Jay Rosen: The UK is two years behind the US

Credit where credit is dueAfter listening to a panel discussion on local journalism Jay Rosen says that the UK is two years behind the US when it comes to collaborative journalism.

It got me thinking about why.

Jay was one of the panel at the 7th Journalism Leaders Forum held at the Department of Journalism. The topic for discussion was Local Turf Wars, a look at how different media where tackling the hyperlocal problem and where the people formally known as the audience fitted in to making this happen. (you can see a webcast of the discussion here)

Jay kicked off the discussion with some insight on his collaborative journalism project Assignment Zero. For Jay it was as much an exercise in working out how elements of complex stories can be distributed to groups of experts to make better content as it was the end result. It was a proof of concept.

BBC angle

Emma Hemmingway, academic, broadcaster and author of Into the Newsroom gave us a peak inside the BBC’s efforts to get hyperlocal broadcasting off the blocks with a pilot study for LocalTV in the Midlands.

The BBC are presenting it as a success but the evidence suggested otherwise. In working out how to ‘use’ the audience , the BBC had divided them in to

  • Can’s – Those with the kit and the know how
  • Could’s – Those with the know how and no kit
  • Cant’s. – Those with no know how and no kit

Over nine months producers battled with content and in apparent frustration with some of the communities ability to live up to BBC standards many producers ended up shooting and editing content themselves. It seems that in dividing up the audience there was one category they all fell in to – Not BBC!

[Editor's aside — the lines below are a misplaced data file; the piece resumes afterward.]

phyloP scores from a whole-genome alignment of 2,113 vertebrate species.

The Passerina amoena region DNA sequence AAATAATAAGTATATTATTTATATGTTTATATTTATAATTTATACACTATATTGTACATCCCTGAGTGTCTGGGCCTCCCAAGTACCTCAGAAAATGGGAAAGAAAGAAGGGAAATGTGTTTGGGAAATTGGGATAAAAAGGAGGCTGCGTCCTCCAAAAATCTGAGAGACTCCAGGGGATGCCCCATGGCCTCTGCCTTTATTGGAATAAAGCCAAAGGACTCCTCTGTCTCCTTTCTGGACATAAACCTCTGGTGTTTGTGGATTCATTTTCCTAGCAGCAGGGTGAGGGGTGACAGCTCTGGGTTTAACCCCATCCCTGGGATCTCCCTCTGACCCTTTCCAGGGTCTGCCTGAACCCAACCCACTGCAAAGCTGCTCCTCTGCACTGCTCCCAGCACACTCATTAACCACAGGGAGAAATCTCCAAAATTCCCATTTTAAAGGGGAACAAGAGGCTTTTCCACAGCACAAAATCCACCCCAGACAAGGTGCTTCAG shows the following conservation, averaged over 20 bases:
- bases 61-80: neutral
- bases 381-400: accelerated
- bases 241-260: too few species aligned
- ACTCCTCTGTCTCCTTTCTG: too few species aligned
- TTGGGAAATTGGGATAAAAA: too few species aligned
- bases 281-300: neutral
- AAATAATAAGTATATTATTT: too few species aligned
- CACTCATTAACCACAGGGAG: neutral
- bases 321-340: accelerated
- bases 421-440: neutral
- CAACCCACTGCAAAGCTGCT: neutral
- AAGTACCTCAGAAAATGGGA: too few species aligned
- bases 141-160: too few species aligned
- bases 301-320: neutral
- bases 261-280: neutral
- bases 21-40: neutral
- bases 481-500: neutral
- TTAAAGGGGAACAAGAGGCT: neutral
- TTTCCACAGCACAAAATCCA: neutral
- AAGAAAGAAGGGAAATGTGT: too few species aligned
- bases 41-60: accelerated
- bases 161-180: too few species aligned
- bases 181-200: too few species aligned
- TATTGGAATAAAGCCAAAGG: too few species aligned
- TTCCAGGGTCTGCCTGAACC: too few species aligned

Another panelist Neil Benson, Editorial Director for regionals for Trinity Mirror, thought this was the typical BBC “imposing their own standards and pomposity” on the project. Along with Darren Thwaites of the award-winning Evening Gazette in Teesside, he talked about some of their hyperlocal adventures.

He also took the opportunity to announce a new project called ‘Make the news’. Although he was light on detail (commercial reasons, darling) he says he was heavily influenced by Jay Rosen’s assignment zero.

According to Neil, journalists needed to start thinking like radio producers.

It was a point that wasn’t expanded on but one that I really liked.

Thinking like a producer

Coming from a broadcast background I’m comfortable with the idea of a producer. They are the ones driving the project, managing the team and pulling everything together to tell the story. Even though they have a firm hand on the editorial tiller, they rely on experienced researchers, expert advisers and experienced technical crew to bring the programme together.

I think Jay’s idea of collaboration is a lot like that. He said that the biggest challenge for journalists is controlling the division of labour. Working out who is best to handle that element of the story whilst keeping an editorial line.